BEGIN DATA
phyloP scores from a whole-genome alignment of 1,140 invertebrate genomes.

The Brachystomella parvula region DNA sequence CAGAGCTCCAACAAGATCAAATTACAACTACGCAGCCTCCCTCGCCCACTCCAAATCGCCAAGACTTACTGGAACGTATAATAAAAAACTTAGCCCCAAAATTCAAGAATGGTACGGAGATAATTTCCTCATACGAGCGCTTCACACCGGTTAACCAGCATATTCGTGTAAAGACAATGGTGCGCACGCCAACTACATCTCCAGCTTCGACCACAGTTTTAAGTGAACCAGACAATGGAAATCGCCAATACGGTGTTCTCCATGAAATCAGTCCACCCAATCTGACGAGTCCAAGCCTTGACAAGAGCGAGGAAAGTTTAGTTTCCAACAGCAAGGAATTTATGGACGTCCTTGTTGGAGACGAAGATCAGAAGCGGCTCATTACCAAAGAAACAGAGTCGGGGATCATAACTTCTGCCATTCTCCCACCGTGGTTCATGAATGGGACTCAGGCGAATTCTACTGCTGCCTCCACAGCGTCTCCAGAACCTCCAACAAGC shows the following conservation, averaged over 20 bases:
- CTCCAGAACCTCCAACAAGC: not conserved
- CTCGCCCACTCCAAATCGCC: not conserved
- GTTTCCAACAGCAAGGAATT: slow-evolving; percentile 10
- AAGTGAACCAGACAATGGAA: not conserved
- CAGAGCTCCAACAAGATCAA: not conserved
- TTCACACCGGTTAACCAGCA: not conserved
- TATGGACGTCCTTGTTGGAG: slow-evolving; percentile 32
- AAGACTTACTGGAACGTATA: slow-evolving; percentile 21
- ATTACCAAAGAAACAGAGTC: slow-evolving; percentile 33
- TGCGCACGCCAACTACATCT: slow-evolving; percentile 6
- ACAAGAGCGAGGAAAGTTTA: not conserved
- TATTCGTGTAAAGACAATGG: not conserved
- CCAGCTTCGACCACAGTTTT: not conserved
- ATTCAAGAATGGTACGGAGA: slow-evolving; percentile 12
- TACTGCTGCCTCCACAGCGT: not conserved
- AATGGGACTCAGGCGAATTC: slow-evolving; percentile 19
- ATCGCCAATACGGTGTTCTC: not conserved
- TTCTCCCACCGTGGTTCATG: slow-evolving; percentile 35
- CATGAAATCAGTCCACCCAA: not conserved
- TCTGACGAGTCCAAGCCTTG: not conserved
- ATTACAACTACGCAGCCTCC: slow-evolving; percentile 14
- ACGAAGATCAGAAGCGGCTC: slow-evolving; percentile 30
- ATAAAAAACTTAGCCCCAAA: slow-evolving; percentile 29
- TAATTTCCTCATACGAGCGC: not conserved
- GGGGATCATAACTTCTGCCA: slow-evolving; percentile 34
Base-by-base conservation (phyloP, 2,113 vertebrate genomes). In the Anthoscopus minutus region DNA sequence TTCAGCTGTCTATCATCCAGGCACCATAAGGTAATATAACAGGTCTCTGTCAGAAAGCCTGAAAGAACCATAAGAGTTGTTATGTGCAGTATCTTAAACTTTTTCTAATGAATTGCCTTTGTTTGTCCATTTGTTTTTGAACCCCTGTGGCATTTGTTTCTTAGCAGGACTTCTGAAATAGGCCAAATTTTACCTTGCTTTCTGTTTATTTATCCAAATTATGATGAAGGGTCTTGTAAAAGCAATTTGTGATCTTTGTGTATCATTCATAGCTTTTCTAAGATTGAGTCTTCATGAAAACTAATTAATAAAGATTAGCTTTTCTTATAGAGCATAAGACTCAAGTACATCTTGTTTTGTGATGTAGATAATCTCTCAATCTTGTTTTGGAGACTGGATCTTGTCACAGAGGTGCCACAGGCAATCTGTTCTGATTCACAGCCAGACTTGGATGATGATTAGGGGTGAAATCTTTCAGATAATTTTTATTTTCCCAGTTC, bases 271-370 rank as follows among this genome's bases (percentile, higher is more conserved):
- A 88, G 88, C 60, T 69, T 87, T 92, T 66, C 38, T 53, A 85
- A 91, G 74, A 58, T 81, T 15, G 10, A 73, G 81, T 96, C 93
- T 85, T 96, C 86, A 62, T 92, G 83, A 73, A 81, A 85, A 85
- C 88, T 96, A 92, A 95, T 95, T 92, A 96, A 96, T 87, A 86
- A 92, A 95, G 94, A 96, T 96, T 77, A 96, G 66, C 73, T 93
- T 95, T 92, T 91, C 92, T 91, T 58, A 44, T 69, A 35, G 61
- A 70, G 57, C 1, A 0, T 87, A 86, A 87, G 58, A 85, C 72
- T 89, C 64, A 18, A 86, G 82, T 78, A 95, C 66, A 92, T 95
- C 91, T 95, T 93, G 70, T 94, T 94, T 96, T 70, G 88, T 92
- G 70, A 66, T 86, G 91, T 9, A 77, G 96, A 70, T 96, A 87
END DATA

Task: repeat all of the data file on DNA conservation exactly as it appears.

phyloP scores from a whole-genome alignment of 1,140 invertebrate genomes.

The Brachystomella parvula region DNA sequence CAGAGCTCCAACAAGATCAAATTACAACTACGCAGCCTCCCTCGCCCACTCCAAATCGCCAAGACTTACTGGAACGTATAATAAAAAACTTAGCCCCAAAATTCAAGAATGGTACGGAGATAATTTCCTCATACGAGCGCTTCACACCGGTTAACCAGCATATTCGTGTAAAGACAATGGTGCGCACGCCAACTACATCTCCAGCTTCGACCACAGTTTTAAGTGAACCAGACAATGGAAATCGCCAATACGGTGTTCTCCATGAAATCAGTCCACCCAATCTGACGAGTCCAAGCCTTGACAAGAGCGAGGAAAGTTTAGTTTCCAACAGCAAGGAATTTATGGACGTCCTTGTTGGAGACGAAGATCAGAAGCGGCTCATTACCAAAGAAACAGAGTCGGGGATCATAACTTCTGCCATTCTCCCACCGTGGTTCATGAATGGGACTCAGGCGAATTCTACTGCTGCCTCCACAGCGTCTCCAGAACCTCCAACAAGC shows the following conservation, averaged over 20 bases:
- CTCCAGAACCTCCAACAAGC: not conserved
- CTCGCCCACTCCAAATCGCC: not conserved
- GTTTCCAACAGCAAGGAATT: slow-evolving; percentile 10
- AAGTGAACCAGACAATGGAA: not conserved
- CAGAGCTCCAACAAGATCAA: not conserved
- TTCACACCGGTTAACCAGCA: not conserved
- TATGGACGTCCTTGTTGGAG: slow-evolving; percentile 32
- AAGACTTACTGGAACGTATA: slow-evolving; percentile 21
- ATTACCAAAGAAACAGAGTC: slow-evolving; percentile 33
- TGCGCACGCCAACTACATCT: slow-evolving; percentile 6
- ACAAGAGCGAGGAAAGTTTA: not conserved
- TATTCGTGTAAAGACAATGG: not conserved
- CCAGCTTCGACCACAGTTTT: not conserved
- ATTCAAGAATGGTACGGAGA: slow-evolving; percentile 12
- TACTGCTGCCTCCACAGCGT: not conserved
- AATGGGACTCAGGCGAATTC: slow-evolving; percentile 19
- ATCGCCAATACGGTGTTCTC: not conserved
- TTCTCCCACCGTGGTTCATG: slow-evolving; percentile 35
- CATGAAATCAGTCCACCCAA: not conserved
- TCTGACGAGTCCAAGCCTTG: not conserved
- ATTACAACTACGCAGCCTCC: slow-evolving; percentile 14
- ACGAAGATCAGAAGCGGCTC: slow-evolving; percentile 30
- ATAAAAAACTTAGCCCCAAA: slow-evolving; percentile 29
- TAATTTCCTCATACGAGCGC: not conserved
- GGGGATCATAACTTCTGCCA: slow-evolving; percentile 34
Base-by-base conservation (phyloP, 2,113 vertebrate genomes). In the Anthoscopus minutus region DNA sequence TTCAGCTGTCTATCATCCAGGCACCATAAGGTAATATAACAGGTCTCTGTCAGAAAGCCTGAAAGAACCATAAGAGTTGTTATGTGCAGTATCTTAAACTTTTTCTAATGAATTGCCTTTGTTTGTCCATTTGTTTTTGAACCCCTGTGGCATTTGTTTCTTAGCAGGACTTCTGAAATAGGCCAAATTTTACCTTGCTTTCTGTTTATTTATCCAAATTATGATGAAGGGTCTTGTAAAAGCAATTTGTGATCTTTGTGTATCATTCATAGCTTTTCTAAGATTGAGTCTTCATGAAAACTAATTAATAAAGATTAGCTTTTCTTATAGAGCATAAGACTCAAGTACATCTTGTTTTGTGATGTAGATAATCTCTCAATCTTGTTTTGGAGACTGGATCTTGTCACAGAGGTGCCACAGGCAATCTGTTCTGATTCACAGCCAGACTTGGATGATGATTAGGGGTGAAATCTTTCAGATAATTTTTATTTTCCCAGTTC, bases 271-370 rank as follows among this genome's bases (percentile, higher is more conserved):
- A 88, G 88, C 60, T 69, T 87, T 92, T 66, C 38, T 53, A 85
- A 91, G 74, A 58, T 81, T 15, G 10, A 73, G 81, T 96, C 93
- T 85, T 96, C 86, A 62, T 92, G 83, A 73, A 81, A 85, A 85
- C 88, T 96, A 92, A 95, T 95, T 92, A 96, A 96, T 87, A 86
- A 92, A 95, G 94, A 96, T 96, T 77, A 96, G 66, C 73, T 93
- T 95, T 92, T 91, C 92, T 91, T 58, A 44, T 69, A 35, G 61
- A 70, G 57, C 1, A 0, T 87, A 86, A 87, G 58, A 85, C 72
- T 89, C 64, A 18, A 86, G 82, T 78, A 95, C 66, A 92, T 95
- C 91, T 95, T 93, G 70, T 94, T 94, T 96, T 70, G 88, T 92
- G 70, A 66, T 86, G 91, T 9, A 77, G 96, A 70, T 96, A 87